Tadpoles and frogs have long been known to experimentally support infective larvae of D. insignis (5–7), and just recently, they have been shown to experimentally support infective larvae of D. medinensis (2); however, natural infection with Dracunculus species has not previously been documented in any wild-caught amphibian. The finding of a wild-caught frog harboring a natural infection with a D. medinensis larva validates the findings of these experimental infections and demonstrates that such a paratenic host is likely involved in the transmission of D. medinensis larvae in Chad. This finding is especially noteworthy at this point because the Guinea worm eradication program has reduced the number of countries with endemic Guinea worm disease from 20 to 4 and the number of persons infected each year from >3 million in 1986 to <20. To be uncovering this aspect of the D. medinensis life cycle, the description of which was published >145 years ago (8) and remained relatively unchanged to date, further highlights the need to continue field research, even at the end of an eradication campaign.
Given the diversity of frog species (i.e., families Ranidae, Pipidae, and Phrynobatrachidae) that can be infected with D. medinensis or D. insignis worms, it seems probable that natural Dracunculus infections are not limited to frogs of the genus Phrynobatrachus but may well include numerous other ranids and highly aquatic Xenopus species frogs (African clawed frogs), which are common and native to Chad. Additional surveillance is needed to detail the prevalence and burden of infection among frogs in Chad as well as the diversity of natural hosts. These data do not address whether all transmission occurring in humans and dogs in Chad are a result of consumption of a paratenic host, such as a frog, but the peculiar epidemiology of D. medinensis worms in Chad clearly suggests that traditional drinking water sources are not the primary source of infection.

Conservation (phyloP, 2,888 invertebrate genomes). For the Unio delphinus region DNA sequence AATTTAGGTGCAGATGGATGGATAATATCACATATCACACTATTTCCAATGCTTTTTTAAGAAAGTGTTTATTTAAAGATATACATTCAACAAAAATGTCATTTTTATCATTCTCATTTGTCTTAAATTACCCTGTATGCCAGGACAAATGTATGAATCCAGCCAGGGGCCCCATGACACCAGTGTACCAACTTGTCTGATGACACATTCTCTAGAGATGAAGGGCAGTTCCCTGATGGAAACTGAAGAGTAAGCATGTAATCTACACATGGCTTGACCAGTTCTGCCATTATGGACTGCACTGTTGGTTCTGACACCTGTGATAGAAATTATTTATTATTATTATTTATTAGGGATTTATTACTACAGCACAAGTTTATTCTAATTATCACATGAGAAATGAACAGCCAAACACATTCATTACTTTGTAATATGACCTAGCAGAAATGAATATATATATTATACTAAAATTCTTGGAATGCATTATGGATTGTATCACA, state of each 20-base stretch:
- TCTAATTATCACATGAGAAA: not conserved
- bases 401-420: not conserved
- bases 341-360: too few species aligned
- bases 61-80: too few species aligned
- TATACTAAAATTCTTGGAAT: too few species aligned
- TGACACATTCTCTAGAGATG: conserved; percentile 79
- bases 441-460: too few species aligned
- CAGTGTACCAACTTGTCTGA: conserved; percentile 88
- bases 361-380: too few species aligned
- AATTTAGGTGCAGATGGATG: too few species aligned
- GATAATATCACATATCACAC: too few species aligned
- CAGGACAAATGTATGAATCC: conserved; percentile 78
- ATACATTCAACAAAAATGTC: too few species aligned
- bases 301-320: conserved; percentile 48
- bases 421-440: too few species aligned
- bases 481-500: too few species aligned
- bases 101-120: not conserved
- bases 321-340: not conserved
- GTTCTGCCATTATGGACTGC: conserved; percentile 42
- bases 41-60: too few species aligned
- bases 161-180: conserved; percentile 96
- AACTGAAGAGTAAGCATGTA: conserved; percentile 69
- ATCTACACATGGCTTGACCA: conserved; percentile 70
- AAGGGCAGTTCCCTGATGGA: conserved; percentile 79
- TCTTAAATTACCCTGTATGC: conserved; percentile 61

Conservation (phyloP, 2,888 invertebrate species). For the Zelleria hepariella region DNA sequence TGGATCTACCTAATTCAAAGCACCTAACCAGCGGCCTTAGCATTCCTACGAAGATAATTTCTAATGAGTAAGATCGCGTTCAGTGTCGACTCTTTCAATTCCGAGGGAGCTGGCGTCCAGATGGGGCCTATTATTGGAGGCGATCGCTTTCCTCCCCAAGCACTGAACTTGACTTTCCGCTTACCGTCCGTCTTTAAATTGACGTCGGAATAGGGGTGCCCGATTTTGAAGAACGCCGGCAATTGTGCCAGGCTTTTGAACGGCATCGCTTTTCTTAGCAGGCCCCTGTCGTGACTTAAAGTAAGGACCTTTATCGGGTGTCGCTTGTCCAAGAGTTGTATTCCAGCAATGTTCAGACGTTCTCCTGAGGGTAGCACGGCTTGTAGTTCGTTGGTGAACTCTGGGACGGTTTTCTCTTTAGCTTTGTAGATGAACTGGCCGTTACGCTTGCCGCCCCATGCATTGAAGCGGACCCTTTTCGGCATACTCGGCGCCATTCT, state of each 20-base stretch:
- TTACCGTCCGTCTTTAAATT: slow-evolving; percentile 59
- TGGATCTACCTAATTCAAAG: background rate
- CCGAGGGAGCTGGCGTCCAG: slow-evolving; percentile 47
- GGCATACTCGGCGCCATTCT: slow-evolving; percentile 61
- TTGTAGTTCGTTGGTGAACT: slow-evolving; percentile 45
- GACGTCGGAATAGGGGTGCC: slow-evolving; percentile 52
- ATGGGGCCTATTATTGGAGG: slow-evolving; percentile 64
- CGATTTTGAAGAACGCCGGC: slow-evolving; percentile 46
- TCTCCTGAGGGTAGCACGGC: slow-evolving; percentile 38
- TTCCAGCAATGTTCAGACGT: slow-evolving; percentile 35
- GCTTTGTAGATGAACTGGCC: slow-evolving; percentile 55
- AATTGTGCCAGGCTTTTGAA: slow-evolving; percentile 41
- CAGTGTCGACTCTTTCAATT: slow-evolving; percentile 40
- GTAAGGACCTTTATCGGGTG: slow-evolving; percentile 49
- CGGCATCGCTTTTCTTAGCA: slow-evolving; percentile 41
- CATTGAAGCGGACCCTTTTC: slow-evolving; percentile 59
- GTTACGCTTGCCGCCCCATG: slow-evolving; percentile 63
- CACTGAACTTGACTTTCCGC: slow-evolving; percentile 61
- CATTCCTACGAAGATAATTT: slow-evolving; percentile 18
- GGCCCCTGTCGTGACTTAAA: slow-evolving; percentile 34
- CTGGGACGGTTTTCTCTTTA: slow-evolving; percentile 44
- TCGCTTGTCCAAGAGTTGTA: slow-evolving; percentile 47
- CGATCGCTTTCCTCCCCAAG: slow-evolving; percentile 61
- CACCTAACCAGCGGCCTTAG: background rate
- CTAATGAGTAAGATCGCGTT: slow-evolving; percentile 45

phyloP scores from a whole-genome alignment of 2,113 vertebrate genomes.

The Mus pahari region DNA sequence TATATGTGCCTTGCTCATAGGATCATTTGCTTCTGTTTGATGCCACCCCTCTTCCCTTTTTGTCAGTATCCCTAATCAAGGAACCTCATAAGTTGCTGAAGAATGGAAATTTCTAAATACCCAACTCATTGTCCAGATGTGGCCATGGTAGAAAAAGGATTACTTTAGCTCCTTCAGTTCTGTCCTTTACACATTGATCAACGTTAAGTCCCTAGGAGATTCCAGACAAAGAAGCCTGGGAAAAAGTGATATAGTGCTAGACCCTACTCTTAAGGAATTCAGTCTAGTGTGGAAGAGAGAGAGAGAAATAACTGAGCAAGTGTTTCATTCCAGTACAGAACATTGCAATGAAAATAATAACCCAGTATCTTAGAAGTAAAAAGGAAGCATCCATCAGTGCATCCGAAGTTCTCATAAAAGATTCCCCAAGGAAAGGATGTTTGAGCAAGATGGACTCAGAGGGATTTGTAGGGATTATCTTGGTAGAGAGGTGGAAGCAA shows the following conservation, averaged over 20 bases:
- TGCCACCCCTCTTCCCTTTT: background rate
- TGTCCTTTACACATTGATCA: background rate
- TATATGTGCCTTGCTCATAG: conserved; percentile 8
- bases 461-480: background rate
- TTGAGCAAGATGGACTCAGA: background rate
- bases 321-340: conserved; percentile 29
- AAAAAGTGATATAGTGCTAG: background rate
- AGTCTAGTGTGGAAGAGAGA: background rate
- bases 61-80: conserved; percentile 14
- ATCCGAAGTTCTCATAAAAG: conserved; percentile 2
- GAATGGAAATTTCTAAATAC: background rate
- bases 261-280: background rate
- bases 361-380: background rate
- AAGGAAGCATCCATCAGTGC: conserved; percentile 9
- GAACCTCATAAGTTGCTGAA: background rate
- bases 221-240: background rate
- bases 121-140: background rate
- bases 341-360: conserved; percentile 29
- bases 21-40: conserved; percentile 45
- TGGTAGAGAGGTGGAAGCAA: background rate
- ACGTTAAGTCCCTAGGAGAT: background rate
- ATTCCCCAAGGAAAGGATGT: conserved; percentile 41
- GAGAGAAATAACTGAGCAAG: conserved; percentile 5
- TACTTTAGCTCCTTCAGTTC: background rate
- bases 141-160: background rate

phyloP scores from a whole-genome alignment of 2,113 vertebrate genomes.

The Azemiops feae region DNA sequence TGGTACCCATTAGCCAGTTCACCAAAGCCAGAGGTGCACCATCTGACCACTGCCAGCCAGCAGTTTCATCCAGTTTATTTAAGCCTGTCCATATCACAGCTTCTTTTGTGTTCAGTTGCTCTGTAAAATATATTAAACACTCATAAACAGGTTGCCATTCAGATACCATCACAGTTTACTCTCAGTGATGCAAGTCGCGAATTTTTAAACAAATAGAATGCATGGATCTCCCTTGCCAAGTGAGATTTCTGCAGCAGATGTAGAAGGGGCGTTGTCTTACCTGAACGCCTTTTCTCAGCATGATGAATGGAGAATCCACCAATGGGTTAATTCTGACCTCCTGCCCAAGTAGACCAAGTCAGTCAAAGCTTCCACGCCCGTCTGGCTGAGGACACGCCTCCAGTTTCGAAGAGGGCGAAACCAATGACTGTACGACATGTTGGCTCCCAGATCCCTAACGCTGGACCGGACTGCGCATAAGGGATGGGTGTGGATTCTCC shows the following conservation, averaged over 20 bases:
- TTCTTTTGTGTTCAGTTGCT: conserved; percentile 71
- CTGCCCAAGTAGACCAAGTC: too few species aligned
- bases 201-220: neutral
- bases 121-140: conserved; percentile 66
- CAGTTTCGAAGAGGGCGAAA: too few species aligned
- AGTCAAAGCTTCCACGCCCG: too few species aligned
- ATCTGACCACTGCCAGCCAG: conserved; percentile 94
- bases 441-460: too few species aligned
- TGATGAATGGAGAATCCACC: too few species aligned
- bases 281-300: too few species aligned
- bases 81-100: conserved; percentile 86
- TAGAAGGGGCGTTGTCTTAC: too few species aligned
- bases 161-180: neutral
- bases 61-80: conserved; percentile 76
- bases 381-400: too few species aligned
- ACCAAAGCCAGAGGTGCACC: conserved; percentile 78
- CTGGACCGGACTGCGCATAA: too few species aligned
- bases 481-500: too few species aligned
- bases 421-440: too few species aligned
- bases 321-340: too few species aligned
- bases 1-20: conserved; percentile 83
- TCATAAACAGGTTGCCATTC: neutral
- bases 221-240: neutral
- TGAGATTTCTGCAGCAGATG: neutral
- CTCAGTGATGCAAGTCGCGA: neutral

Our findings confirm that an appropriate wild-caught paratenic host in Chad was infected with a D. medinensis larva, and they corroborate findings of experimental studies that suggested the possible inclusion of an amphibian paratenic host in the maintenance of D. medinensis worms in nature. We conclude that paratenic hosts, specifically frogs, may facilitate transmission of D. medinensis worms to humans and dogs in Chad via consumption of poorly cooked or raw food items.
Dr. Eberhard, a retired parasitologist, is a guest researcher in the Parasitic Diseases Branch, Division of Parasitic Diseases and Malaria, Center for Global Health, Centers for Disease Control and Prevention, Atlanta, Georgia, USA. He has a broad interest in parasite life cycles and transmission dynamics and has been engaged in the Guinea worm eradication program since 1986.
We thank Melinda Denson for facilitating transport and local arrangements in support of our field work and Jordan Schermerhorn and Robert Hartwig for their assistance.
This work was supported by The Carter Center, whose work during 2008–2015 to eradicate Guinea worm disease was made possible by financial and in-kind contributions from many donors. A full listing of supporters can be found at The Carter Center website (http://www.cartercenter.org/donate/corporate-government-foundation-partners/index.html).
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Table of Contents – Volume 22, Number 11—November 2016
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Mark Eberhard, Centers for Disease Control and Prevention, 1600 Clifton Rd NE, Mailstop D64, Atlanta, GA 30329-4027, USA